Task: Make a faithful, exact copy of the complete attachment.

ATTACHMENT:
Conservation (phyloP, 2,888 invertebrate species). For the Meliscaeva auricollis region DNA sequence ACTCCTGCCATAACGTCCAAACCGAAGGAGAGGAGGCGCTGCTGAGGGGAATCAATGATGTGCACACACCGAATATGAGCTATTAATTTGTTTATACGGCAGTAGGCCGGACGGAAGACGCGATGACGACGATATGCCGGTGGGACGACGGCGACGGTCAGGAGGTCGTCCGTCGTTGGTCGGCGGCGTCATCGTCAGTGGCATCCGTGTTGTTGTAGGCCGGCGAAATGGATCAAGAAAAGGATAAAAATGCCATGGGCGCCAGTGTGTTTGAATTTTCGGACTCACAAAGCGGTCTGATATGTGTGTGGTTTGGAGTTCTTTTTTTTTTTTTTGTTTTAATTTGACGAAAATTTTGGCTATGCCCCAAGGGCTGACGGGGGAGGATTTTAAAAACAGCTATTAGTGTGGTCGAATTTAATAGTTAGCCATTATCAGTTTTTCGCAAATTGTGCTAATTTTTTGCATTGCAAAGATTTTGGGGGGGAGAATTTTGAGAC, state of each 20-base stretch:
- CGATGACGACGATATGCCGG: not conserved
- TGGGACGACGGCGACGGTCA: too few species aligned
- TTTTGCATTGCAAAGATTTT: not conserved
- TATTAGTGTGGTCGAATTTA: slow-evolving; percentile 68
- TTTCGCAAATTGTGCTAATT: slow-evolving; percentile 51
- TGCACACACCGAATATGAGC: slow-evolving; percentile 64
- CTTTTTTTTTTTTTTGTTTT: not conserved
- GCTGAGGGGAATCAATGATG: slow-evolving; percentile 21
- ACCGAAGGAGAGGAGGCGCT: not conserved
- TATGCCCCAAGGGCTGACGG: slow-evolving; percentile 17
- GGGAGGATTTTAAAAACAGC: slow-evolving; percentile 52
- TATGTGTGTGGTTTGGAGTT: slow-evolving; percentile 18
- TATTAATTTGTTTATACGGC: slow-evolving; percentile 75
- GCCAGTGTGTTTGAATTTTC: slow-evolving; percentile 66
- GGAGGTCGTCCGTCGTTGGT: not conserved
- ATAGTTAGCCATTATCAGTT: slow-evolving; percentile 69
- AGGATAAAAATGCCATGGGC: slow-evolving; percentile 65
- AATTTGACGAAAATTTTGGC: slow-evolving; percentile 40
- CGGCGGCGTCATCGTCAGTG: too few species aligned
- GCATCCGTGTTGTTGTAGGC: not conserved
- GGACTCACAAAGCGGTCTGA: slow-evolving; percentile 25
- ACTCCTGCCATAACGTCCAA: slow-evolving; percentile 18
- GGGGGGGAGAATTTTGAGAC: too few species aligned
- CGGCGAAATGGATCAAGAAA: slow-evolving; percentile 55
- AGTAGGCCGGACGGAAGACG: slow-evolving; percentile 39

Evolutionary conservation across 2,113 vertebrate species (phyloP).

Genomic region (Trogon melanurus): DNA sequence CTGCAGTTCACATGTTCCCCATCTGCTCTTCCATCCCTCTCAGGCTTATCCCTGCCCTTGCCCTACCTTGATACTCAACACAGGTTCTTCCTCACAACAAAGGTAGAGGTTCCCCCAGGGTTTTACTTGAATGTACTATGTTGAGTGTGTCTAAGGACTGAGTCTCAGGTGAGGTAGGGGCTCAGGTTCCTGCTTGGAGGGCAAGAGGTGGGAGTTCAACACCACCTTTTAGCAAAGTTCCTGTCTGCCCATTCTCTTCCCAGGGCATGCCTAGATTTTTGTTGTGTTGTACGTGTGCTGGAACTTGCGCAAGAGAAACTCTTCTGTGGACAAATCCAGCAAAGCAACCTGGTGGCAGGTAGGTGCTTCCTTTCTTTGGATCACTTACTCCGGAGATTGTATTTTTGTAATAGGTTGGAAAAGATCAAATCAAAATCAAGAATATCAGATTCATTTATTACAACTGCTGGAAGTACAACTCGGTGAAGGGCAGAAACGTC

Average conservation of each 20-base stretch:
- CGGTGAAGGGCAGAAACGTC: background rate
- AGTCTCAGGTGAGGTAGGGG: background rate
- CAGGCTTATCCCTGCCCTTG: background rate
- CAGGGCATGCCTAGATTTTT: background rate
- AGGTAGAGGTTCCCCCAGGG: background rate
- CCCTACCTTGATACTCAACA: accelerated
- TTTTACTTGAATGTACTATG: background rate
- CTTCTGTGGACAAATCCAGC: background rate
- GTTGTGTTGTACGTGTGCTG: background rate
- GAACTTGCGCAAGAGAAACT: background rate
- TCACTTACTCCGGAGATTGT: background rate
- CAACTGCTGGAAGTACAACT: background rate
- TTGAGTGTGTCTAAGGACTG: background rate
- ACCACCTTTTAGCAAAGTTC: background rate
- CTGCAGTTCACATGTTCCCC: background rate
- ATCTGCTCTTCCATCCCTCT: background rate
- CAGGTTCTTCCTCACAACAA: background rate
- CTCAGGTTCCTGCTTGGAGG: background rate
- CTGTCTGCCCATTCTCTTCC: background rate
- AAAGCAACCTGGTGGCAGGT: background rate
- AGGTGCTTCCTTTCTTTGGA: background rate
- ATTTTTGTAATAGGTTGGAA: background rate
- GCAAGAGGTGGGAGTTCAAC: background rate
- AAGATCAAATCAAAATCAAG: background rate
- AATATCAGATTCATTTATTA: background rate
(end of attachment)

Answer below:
Conservation (phyloP, 2,888 invertebrate species). For the Meliscaeva auricollis region DNA sequence ACTCCTGCCATAACGTCCAAACCGAAGGAGAGGAGGCGCTGCTGAGGGGAATCAATGATGTGCACACACCGAATATGAGCTATTAATTTGTTTATACGGCAGTAGGCCGGACGGAAGACGCGATGACGACGATATGCCGGTGGGACGACGGCGACGGTCAGGAGGTCGTCCGTCGTTGGTCGGCGGCGTCATCGTCAGTGGCATCCGTGTTGTTGTAGGCCGGCGAAATGGATCAAGAAAAGGATAAAAATGCCATGGGCGCCAGTGTGTTTGAATTTTCGGACTCACAAAGCGGTCTGATATGTGTGTGGTTTGGAGTTCTTTTTTTTTTTTTTGTTTTAATTTGACGAAAATTTTGGCTATGCCCCAAGGGCTGACGGGGGAGGATTTTAAAAACAGCTATTAGTGTGGTCGAATTTAATAGTTAGCCATTATCAGTTTTTCGCAAATTGTGCTAATTTTTTGCATTGCAAAGATTTTGGGGGGGAGAATTTTGAGAC, state of each 20-base stretch:
- CGATGACGACGATATGCCGG: not conserved
- TGGGACGACGGCGACGGTCA: too few species aligned
- TTTTGCATTGCAAAGATTTT: not conserved
- TATTAGTGTGGTCGAATTTA: slow-evolving; percentile 68
- TTTCGCAAATTGTGCTAATT: slow-evolving; percentile 51
- TGCACACACCGAATATGAGC: slow-evolving; percentile 64
- CTTTTTTTTTTTTTTGTTTT: not conserved
- GCTGAGGGGAATCAATGATG: slow-evolving; percentile 21
- ACCGAAGGAGAGGAGGCGCT: not conserved
- TATGCCCCAAGGGCTGACGG: slow-evolving; percentile 17
- GGGAGGATTTTAAAAACAGC: slow-evolving; percentile 52
- TATGTGTGTGGTTTGGAGTT: slow-evolving; percentile 18
- TATTAATTTGTTTATACGGC: slow-evolving; percentile 75
- GCCAGTGTGTTTGAATTTTC: slow-evolving; percentile 66
- GGAGGTCGTCCGTCGTTGGT: not conserved
- ATAGTTAGCCATTATCAGTT: slow-evolving; percentile 69
- AGGATAAAAATGCCATGGGC: slow-evolving; percentile 65
- AATTTGACGAAAATTTTGGC: slow-evolving; percentile 40
- CGGCGGCGTCATCGTCAGTG: too few species aligned
- GCATCCGTGTTGTTGTAGGC: not conserved
- GGACTCACAAAGCGGTCTGA: slow-evolving; percentile 25
- ACTCCTGCCATAACGTCCAA: slow-evolving; percentile 18
- GGGGGGGAGAATTTTGAGAC: too few species aligned
- CGGCGAAATGGATCAAGAAA: slow-evolving; percentile 55
- AGTAGGCCGGACGGAAGACG: slow-evolving; percentile 39

Evolutionary conservation across 2,113 vertebrate species (phyloP).

Genomic region (Trogon melanurus): DNA sequence CTGCAGTTCACATGTTCCCCATCTGCTCTTCCATCCCTCTCAGGCTTATCCCTGCCCTTGCCCTACCTTGATACTCAACACAGGTTCTTCCTCACAACAAAGGTAGAGGTTCCCCCAGGGTTTTACTTGAATGTACTATGTTGAGTGTGTCTAAGGACTGAGTCTCAGGTGAGGTAGGGGCTCAGGTTCCTGCTTGGAGGGCAAGAGGTGGGAGTTCAACACCACCTTTTAGCAAAGTTCCTGTCTGCCCATTCTCTTCCCAGGGCATGCCTAGATTTTTGTTGTGTTGTACGTGTGCTGGAACTTGCGCAAGAGAAACTCTTCTGTGGACAAATCCAGCAAAGCAACCTGGTGGCAGGTAGGTGCTTCCTTTCTTTGGATCACTTACTCCGGAGATTGTATTTTTGTAATAGGTTGGAAAAGATCAAATCAAAATCAAGAATATCAGATTCATTTATTACAACTGCTGGAAGTACAACTCGGTGAAGGGCAGAAACGTC

Average conservation of each 20-base stretch:
- CGGTGAAGGGCAGAAACGTC: background rate
- AGTCTCAGGTGAGGTAGGGG: background rate
- CAGGCTTATCCCTGCCCTTG: background rate
- CAGGGCATGCCTAGATTTTT: background rate
- AGGTAGAGGTTCCCCCAGGG: background rate
- CCCTACCTTGATACTCAACA: accelerated
- TTTTACTTGAATGTACTATG: background rate
- CTTCTGTGGACAAATCCAGC: background rate
- GTTGTGTTGTACGTGTGCTG: background rate
- GAACTTGCGCAAGAGAAACT: background rate
- TCACTTACTCCGGAGATTGT: background rate
- CAACTGCTGGAAGTACAACT: background rate
- TTGAGTGTGTCTAAGGACTG: background rate
- ACCACCTTTTAGCAAAGTTC: background rate
- CTGCAGTTCACATGTTCCCC: background rate
- ATCTGCTCTTCCATCCCTCT: background rate
- CAGGTTCTTCCTCACAACAA: background rate
- CTCAGGTTCCTGCTTGGAGG: background rate
- CTGTCTGCCCATTCTCTTCC: background rate
- AAAGCAACCTGGTGGCAGGT: background rate
- AGGTGCTTCCTTTCTTTGGA: background rate
- ATTTTTGTAATAGGTTGGAA: background rate
- GCAAGAGGTGGGAGTTCAAC: background rate
- AAGATCAAATCAAAATCAAG: background rate
- AATATCAGATTCATTTATTA: background rate